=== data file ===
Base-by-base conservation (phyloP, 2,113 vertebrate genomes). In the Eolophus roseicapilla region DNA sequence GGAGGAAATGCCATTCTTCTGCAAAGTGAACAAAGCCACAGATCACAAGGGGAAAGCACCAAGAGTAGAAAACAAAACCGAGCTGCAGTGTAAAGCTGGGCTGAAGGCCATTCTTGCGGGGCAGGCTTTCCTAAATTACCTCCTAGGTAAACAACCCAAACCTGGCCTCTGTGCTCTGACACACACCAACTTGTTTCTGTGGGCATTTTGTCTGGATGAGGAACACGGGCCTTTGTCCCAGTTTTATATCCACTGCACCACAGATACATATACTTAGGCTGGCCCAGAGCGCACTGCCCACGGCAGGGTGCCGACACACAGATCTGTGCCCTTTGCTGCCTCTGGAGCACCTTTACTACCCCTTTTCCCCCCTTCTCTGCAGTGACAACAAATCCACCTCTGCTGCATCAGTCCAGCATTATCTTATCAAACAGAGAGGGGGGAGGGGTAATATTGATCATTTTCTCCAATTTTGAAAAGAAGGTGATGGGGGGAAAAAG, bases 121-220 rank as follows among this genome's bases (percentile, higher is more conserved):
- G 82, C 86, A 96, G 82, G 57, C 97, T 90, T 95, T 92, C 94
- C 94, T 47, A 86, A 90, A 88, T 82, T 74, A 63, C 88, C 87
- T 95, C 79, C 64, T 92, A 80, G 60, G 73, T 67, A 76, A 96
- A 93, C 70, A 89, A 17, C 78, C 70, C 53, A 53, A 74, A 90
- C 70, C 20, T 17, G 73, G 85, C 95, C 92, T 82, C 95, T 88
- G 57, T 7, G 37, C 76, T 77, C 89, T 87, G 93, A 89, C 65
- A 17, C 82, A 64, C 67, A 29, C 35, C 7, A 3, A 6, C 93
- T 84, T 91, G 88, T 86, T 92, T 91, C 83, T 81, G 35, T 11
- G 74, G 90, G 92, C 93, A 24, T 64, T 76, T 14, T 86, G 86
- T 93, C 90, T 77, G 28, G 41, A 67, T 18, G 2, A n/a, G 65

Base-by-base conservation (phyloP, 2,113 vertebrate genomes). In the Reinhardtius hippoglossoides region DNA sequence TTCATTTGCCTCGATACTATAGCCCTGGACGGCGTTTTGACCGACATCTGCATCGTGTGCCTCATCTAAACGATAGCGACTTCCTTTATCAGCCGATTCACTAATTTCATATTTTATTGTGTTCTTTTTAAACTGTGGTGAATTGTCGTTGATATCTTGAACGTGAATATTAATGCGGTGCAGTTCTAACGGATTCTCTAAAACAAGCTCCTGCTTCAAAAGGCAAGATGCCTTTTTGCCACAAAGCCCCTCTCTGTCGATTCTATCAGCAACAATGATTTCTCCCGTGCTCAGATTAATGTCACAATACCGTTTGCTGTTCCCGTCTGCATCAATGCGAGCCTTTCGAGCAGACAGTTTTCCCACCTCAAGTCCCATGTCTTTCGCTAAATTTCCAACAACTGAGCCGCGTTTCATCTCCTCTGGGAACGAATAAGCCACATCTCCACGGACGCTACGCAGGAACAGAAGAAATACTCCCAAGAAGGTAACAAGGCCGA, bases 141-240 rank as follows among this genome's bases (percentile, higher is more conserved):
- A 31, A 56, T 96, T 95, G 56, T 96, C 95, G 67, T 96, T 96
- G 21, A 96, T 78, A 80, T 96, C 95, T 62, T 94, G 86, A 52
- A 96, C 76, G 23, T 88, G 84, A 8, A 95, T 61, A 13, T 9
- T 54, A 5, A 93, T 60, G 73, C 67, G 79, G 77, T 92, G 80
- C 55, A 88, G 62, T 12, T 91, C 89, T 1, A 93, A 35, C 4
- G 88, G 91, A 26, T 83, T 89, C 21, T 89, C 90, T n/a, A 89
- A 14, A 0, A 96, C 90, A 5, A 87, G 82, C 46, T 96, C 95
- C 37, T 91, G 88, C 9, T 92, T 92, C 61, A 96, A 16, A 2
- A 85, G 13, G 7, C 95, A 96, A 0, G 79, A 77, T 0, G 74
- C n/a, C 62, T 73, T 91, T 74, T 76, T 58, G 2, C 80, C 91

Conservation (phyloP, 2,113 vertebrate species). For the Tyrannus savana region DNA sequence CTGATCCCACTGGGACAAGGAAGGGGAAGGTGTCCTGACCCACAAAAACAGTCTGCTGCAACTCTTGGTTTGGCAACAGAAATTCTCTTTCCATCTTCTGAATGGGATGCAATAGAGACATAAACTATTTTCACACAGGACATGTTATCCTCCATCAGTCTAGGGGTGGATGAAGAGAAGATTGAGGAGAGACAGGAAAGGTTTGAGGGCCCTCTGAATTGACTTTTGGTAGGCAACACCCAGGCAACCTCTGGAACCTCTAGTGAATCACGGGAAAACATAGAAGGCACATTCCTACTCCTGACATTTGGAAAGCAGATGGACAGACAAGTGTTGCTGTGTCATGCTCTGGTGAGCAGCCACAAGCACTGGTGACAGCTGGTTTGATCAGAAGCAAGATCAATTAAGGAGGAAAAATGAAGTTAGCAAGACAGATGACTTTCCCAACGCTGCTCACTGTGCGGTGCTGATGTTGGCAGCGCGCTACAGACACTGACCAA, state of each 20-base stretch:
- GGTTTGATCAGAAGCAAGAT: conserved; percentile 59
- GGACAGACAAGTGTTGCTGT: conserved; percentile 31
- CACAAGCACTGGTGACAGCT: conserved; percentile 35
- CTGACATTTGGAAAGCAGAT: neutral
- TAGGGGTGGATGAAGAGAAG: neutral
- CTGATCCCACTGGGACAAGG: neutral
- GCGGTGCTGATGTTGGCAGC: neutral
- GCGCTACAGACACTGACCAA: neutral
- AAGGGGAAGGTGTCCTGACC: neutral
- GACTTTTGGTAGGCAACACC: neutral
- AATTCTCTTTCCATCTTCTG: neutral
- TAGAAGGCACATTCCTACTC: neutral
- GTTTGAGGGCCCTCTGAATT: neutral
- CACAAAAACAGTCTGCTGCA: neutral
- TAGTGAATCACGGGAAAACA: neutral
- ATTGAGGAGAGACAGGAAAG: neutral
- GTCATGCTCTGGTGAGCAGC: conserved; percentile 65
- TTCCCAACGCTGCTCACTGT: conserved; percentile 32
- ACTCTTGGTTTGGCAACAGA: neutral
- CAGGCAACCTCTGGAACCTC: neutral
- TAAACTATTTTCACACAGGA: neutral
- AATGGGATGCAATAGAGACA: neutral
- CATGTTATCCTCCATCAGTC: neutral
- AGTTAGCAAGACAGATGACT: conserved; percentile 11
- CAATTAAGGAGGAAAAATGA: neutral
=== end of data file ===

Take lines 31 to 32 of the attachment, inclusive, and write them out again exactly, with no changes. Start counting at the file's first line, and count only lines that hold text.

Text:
- GCGCTACAGACACTGACCAA: neutral
- AAGGGGAAGGTGTCCTGACC: neutral